WWII vet recalls Pearl Harbor attack
Saturday is the 72nd anniversary of the attack on Pearl Harbor by Japan.
It was a day of treachery that ended with 2,403 Americans killed, 1,178 wounded, 21 ships of the U.S. Pacific Fleet either damaged or sunk, and the Casus belli that launched the United States into World War II.
Many survivors of that day have since died, but Bill Howell, 89, of Diamond Springs, is still with us.
The last, he says, of the Pearl Harbor survivors in El Dorado County.
The Sunday morning attack
Howell said he had a bird’s-eye view of the attack as he was aboard the USS Phoenix, a light cruiser moored at Pearl Harbor. Only 17 at the time and trained as a helmsman, he was also the one who prepared the rough ship’s log for that day. The memory of what happened etched in paper as well as his mind.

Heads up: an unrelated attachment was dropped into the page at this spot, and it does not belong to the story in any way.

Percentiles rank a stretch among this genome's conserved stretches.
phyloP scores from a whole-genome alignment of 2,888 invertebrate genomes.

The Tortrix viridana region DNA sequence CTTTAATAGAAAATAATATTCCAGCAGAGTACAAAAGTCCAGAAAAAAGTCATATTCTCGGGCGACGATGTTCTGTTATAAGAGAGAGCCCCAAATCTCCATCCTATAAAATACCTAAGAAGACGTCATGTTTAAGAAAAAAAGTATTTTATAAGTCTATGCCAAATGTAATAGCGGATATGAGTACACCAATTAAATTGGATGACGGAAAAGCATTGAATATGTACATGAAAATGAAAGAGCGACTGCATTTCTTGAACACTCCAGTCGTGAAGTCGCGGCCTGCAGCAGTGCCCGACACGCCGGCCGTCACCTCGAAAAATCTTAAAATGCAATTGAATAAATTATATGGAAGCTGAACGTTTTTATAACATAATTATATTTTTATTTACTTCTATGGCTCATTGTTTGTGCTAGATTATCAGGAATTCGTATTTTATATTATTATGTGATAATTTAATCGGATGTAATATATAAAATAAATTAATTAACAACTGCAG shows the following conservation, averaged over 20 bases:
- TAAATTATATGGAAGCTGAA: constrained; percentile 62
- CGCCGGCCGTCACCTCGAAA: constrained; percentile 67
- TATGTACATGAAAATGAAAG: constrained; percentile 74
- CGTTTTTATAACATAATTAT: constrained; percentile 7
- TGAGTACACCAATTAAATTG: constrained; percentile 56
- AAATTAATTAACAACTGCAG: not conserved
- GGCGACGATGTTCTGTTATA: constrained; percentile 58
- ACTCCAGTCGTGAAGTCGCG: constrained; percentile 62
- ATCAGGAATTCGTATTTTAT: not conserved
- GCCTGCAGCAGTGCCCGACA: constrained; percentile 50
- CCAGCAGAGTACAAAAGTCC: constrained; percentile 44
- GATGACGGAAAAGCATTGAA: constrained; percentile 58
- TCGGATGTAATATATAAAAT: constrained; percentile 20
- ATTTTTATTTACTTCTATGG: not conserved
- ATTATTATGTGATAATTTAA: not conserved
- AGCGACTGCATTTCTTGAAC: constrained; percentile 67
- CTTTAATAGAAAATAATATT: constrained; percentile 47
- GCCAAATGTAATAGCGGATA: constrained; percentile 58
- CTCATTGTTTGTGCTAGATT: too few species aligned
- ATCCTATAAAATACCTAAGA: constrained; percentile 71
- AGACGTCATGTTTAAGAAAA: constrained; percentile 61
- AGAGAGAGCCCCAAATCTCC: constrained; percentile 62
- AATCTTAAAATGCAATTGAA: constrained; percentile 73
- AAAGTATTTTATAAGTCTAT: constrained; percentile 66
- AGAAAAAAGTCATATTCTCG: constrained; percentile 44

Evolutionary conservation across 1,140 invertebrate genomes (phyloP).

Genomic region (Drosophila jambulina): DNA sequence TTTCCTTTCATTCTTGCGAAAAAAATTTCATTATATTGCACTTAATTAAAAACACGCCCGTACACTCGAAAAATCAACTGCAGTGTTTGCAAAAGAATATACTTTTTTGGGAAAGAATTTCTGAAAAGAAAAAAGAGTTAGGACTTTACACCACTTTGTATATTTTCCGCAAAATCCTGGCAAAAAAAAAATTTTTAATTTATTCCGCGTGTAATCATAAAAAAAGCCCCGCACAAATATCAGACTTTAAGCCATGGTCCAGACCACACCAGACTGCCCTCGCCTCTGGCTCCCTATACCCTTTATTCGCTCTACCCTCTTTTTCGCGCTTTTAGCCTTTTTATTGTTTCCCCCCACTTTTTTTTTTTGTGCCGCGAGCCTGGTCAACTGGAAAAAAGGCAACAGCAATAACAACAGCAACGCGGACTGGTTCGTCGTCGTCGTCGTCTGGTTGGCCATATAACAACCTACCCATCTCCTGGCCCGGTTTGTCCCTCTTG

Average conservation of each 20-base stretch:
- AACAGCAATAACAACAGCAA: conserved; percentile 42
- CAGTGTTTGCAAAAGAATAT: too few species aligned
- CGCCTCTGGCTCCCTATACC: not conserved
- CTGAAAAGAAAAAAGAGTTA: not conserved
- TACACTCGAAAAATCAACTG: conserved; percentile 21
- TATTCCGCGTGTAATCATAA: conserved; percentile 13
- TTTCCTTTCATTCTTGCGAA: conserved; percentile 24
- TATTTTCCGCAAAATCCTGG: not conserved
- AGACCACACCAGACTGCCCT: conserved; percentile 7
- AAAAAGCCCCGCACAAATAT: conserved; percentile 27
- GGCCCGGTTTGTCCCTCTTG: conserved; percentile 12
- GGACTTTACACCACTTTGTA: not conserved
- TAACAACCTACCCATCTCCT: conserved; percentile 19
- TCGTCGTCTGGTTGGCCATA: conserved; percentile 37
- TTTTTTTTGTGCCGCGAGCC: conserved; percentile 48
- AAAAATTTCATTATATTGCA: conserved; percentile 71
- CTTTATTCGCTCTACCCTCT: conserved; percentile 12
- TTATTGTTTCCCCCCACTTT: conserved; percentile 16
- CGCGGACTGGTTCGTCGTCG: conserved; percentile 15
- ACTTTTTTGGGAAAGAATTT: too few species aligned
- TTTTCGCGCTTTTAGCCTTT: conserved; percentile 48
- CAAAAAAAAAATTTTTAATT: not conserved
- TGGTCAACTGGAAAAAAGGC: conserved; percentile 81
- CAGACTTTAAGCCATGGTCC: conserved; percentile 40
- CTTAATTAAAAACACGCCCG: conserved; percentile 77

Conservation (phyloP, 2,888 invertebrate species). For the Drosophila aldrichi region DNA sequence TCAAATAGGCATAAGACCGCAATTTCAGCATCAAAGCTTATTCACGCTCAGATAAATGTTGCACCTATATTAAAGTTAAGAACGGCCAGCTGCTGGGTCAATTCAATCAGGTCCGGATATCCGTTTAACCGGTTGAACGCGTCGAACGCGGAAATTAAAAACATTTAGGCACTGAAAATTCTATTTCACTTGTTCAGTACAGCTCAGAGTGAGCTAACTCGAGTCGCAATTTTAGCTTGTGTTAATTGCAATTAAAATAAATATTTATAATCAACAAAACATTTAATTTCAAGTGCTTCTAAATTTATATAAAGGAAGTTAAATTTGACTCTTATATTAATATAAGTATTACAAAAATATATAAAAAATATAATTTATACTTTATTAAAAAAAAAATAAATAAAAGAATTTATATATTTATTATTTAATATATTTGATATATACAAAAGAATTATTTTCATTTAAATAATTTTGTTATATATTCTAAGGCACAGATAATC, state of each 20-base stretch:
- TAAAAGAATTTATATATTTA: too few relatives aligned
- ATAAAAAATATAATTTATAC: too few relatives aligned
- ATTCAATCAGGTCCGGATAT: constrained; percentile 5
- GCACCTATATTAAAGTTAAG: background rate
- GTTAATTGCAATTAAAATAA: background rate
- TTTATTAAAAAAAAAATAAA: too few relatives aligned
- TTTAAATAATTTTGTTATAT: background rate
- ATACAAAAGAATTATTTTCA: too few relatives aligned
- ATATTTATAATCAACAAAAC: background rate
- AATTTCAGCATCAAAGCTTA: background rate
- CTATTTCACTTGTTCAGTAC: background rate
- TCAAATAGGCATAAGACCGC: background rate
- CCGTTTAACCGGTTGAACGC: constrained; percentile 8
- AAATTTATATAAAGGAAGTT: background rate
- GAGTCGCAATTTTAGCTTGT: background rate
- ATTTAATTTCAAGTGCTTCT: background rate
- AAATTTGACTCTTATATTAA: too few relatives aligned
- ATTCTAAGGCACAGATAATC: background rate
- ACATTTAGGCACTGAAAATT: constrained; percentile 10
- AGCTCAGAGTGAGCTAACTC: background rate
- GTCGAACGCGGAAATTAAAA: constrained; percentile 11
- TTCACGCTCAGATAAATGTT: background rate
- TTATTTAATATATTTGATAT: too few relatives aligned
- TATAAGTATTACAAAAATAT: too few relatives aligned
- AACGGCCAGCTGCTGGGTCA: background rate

“I wrote in the log that morning, ‘The Japanese attacked Pearl Harbor.’ I was so busy watching them, I had a hard time writing anything,” he recalled.
“It was just before 8 a.m. in the morning when I saw a series of explosions all along battleship row. I thought an oil barge had exploded but that wasn’t it. A torpedo had hit the USS Oklahoma and then a dive bomber came down and hit the USS Arizona and the vessel along side of her.”
Howell rushed to the bridge, which was his assigned station, as he heard the alarm sound for General Quarters.
He estimated 80 Japanese planes came in the first wave although they were part of a larger fleet that was attacking outlying areas of Oahu. Caught by surprise, few American planes made it into the air to mount a defense. All around them was a mass of black dots of anti-aircraft fire from the ...
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